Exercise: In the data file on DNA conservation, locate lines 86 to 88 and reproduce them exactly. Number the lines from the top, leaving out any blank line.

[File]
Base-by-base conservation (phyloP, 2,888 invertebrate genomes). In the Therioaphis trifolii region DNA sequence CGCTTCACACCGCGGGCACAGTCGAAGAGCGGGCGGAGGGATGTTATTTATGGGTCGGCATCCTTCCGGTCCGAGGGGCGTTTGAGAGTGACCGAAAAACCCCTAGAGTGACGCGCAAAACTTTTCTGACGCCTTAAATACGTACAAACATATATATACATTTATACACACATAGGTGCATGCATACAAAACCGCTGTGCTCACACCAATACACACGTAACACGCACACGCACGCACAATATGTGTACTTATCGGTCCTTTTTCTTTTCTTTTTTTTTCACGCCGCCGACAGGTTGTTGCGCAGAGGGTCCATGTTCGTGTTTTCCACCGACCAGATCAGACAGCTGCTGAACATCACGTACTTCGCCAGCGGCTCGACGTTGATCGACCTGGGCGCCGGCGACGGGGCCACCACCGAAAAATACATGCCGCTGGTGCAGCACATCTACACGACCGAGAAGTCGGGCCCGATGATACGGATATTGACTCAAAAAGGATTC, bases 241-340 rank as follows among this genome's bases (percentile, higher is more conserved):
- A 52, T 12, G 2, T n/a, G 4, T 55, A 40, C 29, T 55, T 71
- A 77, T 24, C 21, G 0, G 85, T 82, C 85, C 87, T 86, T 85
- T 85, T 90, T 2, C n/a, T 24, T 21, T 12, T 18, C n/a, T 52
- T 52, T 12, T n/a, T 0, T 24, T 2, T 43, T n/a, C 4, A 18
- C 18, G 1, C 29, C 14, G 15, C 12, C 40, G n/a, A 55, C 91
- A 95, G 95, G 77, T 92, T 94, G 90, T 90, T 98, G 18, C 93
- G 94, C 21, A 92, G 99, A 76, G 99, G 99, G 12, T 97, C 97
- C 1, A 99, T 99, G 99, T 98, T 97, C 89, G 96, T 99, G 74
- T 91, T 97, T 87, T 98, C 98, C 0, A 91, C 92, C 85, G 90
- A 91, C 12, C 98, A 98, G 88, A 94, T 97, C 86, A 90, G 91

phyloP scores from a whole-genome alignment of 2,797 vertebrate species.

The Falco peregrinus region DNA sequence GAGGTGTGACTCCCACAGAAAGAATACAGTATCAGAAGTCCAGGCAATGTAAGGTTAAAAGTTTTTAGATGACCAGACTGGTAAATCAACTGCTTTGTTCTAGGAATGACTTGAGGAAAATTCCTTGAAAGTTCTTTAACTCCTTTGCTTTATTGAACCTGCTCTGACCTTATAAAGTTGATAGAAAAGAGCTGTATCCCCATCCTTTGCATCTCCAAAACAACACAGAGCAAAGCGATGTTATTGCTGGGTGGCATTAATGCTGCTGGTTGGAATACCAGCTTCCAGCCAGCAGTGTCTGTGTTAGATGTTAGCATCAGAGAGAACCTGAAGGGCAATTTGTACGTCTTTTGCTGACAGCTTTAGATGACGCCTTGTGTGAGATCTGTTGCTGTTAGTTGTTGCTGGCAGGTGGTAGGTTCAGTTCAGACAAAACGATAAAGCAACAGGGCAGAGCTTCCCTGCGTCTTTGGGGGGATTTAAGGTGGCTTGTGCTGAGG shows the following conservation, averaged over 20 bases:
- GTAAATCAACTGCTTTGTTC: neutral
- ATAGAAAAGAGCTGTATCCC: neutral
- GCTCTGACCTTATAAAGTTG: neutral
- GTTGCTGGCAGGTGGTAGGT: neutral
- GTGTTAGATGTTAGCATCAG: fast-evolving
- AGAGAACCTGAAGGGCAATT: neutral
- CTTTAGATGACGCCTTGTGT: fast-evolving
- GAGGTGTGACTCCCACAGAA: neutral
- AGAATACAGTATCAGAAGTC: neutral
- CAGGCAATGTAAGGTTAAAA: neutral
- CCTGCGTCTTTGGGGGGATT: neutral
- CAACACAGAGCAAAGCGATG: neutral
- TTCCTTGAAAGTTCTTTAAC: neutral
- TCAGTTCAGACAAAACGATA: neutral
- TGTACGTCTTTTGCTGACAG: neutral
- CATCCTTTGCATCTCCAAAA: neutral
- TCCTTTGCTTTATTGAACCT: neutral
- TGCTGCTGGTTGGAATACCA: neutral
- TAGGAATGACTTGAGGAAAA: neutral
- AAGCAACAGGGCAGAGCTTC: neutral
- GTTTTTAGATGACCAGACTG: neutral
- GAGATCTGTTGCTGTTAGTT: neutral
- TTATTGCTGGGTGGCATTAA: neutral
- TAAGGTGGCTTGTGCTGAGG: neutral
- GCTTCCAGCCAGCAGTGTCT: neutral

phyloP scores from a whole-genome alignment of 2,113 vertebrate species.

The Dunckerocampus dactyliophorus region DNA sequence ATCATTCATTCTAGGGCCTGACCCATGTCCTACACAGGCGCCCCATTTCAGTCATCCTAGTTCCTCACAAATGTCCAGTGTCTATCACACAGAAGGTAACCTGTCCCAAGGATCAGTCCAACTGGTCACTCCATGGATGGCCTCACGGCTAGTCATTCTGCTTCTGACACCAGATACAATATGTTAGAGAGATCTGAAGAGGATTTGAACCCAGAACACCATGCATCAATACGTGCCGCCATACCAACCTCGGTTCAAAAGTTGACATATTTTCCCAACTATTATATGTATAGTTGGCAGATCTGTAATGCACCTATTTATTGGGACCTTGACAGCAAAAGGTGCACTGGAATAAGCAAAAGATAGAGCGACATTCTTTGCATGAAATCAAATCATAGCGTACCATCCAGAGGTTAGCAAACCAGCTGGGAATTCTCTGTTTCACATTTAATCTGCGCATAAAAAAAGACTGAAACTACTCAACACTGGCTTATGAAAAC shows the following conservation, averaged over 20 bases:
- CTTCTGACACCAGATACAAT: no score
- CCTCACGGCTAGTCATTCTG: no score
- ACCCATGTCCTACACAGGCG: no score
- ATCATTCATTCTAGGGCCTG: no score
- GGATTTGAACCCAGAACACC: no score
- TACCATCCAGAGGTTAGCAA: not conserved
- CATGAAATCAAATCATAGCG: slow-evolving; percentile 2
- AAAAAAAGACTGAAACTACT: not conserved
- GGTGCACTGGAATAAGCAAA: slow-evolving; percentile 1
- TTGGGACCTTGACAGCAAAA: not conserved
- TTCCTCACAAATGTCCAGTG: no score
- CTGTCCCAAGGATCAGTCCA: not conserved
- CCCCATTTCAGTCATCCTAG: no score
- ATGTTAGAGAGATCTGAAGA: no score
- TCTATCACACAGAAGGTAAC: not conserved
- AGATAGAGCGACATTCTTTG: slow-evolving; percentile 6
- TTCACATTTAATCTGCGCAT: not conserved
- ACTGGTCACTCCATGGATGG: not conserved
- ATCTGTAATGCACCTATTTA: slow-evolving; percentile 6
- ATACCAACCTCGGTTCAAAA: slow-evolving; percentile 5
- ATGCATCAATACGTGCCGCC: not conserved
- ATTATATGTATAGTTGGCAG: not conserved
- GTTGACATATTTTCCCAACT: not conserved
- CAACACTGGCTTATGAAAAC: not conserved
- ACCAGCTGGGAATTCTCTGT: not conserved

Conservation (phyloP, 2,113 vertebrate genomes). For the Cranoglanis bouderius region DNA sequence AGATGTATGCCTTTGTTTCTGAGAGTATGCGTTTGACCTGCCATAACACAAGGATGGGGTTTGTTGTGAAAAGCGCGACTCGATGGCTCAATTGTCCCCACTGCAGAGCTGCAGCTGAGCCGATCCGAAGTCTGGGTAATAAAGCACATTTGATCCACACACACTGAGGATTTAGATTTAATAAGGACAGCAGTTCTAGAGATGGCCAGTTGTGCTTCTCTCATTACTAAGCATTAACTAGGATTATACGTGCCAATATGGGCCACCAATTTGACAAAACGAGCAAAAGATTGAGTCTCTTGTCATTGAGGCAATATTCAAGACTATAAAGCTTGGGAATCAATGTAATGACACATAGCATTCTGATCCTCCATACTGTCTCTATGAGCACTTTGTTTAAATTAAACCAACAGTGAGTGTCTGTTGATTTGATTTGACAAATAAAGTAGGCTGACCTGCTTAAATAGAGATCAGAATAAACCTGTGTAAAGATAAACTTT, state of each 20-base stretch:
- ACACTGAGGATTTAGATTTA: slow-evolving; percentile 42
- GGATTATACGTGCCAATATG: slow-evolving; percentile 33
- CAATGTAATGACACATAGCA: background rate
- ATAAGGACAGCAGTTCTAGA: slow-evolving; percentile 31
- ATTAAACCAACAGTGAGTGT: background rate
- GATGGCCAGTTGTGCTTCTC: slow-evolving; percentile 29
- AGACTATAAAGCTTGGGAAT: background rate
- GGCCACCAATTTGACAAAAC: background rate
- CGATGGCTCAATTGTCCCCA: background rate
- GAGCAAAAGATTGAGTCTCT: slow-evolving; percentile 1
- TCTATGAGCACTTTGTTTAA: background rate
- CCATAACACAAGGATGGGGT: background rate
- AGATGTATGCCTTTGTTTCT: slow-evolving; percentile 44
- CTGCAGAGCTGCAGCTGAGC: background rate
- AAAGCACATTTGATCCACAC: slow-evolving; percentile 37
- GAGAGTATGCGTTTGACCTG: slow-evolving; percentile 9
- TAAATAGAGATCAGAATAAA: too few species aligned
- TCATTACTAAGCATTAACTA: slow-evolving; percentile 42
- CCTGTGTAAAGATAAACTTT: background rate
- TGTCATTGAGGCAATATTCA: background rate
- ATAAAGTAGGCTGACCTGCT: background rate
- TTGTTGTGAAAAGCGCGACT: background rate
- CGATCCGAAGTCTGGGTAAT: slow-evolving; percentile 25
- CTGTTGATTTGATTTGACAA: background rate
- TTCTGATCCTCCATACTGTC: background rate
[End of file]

- TGTCATTGAGGCAATATTCA: background rate
- ATAAAGTAGGCTGACCTGCT: background rate
- TTGTTGTGAAAAGCGCGACT: background rate